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  4. My word, did Gordon Brown do something right? Of course, it's hardly controversial now to say we shouldn't have convicted gay men just for being gay and sentenced them to hormone injections, so even Brown couldn't cock that one up.

    "Maybe she could take up unisex sports like triathlons?" Or maybe, because Caster Semenya is a woman, she'll continue taking part in women's athletics. There's nothing to be sad about. She's still the same person she's always been, but some people's aversion to difference somehow means there's something "wrong" with her.

    Regarding WWII, even bigoted old Blighty could see the Nazis tramping all over Europe and imposing their viscous rule on the German people. The casual anti-semitism of the British in the '30s is shocking today, but it was nothing compared to the systematic attacks on German Jews. If you want to see what the world thought of the Nazis before WWII, take a look at the Google News archive for the '30s. There were no illusions about the Nazis.

    Re: the date, I've already made myself cry by watching the Twin Towers documentary. Now some Ani DiFranco.

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  5. Caster Semenya has not been shown to be biologically intersex. Some reports, which are not official, claim she has a higher than average level of testosterone and that's a hell of a long way from intersex (for example, polycystic overies give high testosterone levels) and I don't think anyone is helped by jumping to intersex diagnoses.

    Look at the levels of careful wording on the website - "BBC sport understands" "tests likely to show". There are NO results yet, there will be no results for weeks yet and speculation in the meantime is distasteful and probably very upsetting for Semenya.

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  6. Caralyn Anne - It is naive to assert that Britain's motives in WWII were of an entirely noble anti fascist pursuit- I'm sure many of the young men that gave their lives were fighting fascism, but the British state itself was notoriously anti Semitic. The first immigration laws in this country were designed to prohibit Jewish immigrants from settling in Britain. There is evidence to suggest that the British government were aware of the 'final solution'and had photographic evidence of the erection of concentration camps long before war broke out. Post the invasion of Poland however, it became clear that Hitler's proposed empire would endanger Britain's power in Europe, and this could not be tolerated by our imperialist nation. This was illustrated by the internment of Jewish immigrants and by the refusal of Britain to take more Jewish refugees, many of whom met their deaths in Europe as a result. This was just as much a war for land than to save a people. We must also not forget the jews of the channel islands, who were murdered on British soil after being handed to German soldiers by their (to be fair un-armed and frightened) neighbours to meet their deaths, with no protection from the British state. If you want to see what would have happened had the uk lost the war, look no further.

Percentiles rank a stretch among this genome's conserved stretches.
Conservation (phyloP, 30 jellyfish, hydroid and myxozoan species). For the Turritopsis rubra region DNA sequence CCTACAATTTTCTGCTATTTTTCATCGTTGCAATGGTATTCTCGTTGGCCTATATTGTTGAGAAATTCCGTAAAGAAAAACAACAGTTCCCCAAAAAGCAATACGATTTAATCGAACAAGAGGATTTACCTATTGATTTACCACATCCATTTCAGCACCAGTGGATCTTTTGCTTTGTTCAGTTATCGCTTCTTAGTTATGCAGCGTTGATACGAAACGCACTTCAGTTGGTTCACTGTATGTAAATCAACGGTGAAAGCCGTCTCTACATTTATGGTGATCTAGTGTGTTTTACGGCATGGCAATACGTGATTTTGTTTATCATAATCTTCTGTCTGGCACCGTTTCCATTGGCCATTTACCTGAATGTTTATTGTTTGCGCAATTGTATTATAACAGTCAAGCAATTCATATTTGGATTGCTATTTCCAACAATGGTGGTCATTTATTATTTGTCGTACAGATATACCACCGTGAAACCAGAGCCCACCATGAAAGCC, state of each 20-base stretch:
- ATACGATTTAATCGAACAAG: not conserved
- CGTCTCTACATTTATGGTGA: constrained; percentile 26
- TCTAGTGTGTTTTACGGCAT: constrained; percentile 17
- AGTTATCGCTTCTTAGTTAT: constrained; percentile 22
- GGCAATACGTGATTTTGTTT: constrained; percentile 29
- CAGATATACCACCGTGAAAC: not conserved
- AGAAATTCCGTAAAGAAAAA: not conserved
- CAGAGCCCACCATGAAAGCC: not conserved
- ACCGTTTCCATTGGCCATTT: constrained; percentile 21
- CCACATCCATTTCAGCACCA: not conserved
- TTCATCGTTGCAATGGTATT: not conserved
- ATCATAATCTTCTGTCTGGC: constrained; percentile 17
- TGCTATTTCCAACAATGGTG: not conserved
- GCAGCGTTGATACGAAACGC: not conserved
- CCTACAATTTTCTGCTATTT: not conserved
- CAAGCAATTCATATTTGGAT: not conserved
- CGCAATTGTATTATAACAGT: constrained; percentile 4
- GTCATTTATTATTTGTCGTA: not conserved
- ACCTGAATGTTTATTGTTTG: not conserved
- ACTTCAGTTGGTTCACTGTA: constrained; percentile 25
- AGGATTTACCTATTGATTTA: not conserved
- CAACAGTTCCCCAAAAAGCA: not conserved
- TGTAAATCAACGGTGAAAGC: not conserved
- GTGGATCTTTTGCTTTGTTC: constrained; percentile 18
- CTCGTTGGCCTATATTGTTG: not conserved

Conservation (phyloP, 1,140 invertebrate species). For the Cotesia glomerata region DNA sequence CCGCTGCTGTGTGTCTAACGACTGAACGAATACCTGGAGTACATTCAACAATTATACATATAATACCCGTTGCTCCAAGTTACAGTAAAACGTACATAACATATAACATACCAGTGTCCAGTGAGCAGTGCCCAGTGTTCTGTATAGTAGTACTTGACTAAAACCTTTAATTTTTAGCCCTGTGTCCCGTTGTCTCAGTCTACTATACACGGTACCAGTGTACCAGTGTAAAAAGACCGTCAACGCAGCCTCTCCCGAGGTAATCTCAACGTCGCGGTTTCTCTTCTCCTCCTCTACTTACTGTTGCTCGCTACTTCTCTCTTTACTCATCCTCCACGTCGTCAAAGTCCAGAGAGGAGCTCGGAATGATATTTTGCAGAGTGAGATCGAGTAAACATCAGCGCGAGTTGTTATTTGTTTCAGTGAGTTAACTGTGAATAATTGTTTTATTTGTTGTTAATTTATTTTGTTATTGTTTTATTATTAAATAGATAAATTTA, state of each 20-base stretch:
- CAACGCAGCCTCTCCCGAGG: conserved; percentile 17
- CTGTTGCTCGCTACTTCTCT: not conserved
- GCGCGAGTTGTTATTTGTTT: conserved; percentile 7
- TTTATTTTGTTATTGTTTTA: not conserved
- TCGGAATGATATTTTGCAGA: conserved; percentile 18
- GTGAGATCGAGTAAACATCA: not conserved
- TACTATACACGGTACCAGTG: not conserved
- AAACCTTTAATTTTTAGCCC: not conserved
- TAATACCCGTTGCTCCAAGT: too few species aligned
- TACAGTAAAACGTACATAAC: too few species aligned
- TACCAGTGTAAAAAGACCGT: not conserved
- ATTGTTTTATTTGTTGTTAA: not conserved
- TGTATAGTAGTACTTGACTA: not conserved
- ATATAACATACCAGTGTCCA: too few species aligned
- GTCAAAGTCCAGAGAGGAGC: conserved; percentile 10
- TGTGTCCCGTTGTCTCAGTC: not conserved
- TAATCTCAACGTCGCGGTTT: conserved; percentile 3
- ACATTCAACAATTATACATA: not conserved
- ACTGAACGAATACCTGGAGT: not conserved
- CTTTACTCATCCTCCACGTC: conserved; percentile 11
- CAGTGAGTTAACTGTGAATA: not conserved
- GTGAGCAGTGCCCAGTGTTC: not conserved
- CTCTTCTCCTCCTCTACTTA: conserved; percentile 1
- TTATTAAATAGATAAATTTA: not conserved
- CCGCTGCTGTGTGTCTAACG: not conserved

Despite many British peoples disgust at the murder of innocent people, jews had long been scapegoated in this country as much as anywhere else in Europe. The aristocracy was and still is littered with unashamed fascists and anti Semites who were conflicted between nationalism and Nazism. What happened in Germany could have happened anywhere in the right circumstances, as the Jew as scapegoat has for so long been such a common European motif.
    Re. Alan Turing - His treatment was no worse in the light of him being a brilliant man, but his eminence does bring light to the inhumane treatment of gay people until shockingly recently. I feel Gordon did the right thing issuing this apology; a great injustice was committed and at a time where casual homophobia is still as endemic as anti semitism once was, the state should reinforce a message that it is unacceptable. We cannot go back in time and save a brilliant man whose private life was used to condemn and humiliate him, but we can stand up and say no more, and respectfully say it in his name.
    The story of Semenya sadly shows us that we have far to go before we stop publicly violating others - so what if her chromosomes are a little unusual? this rearkable woman has a talent that deserves celebrating. It is disgusting that so little regard has been shown to her medical privacy; just another example of how women's genitalia is considered public property - because this is clearly a woman. It is also in my opinion an example of racist double standards. I highly doubt the Olympic body would expect to get away with its insulting, and lets face it fascistic, (because as penny has said - who exactly are they to decree absolute the complex nature and gender? and what gives them the right to put a competitor in a position of basically forced gender screening?) behaviours against a white American woman. Grrr.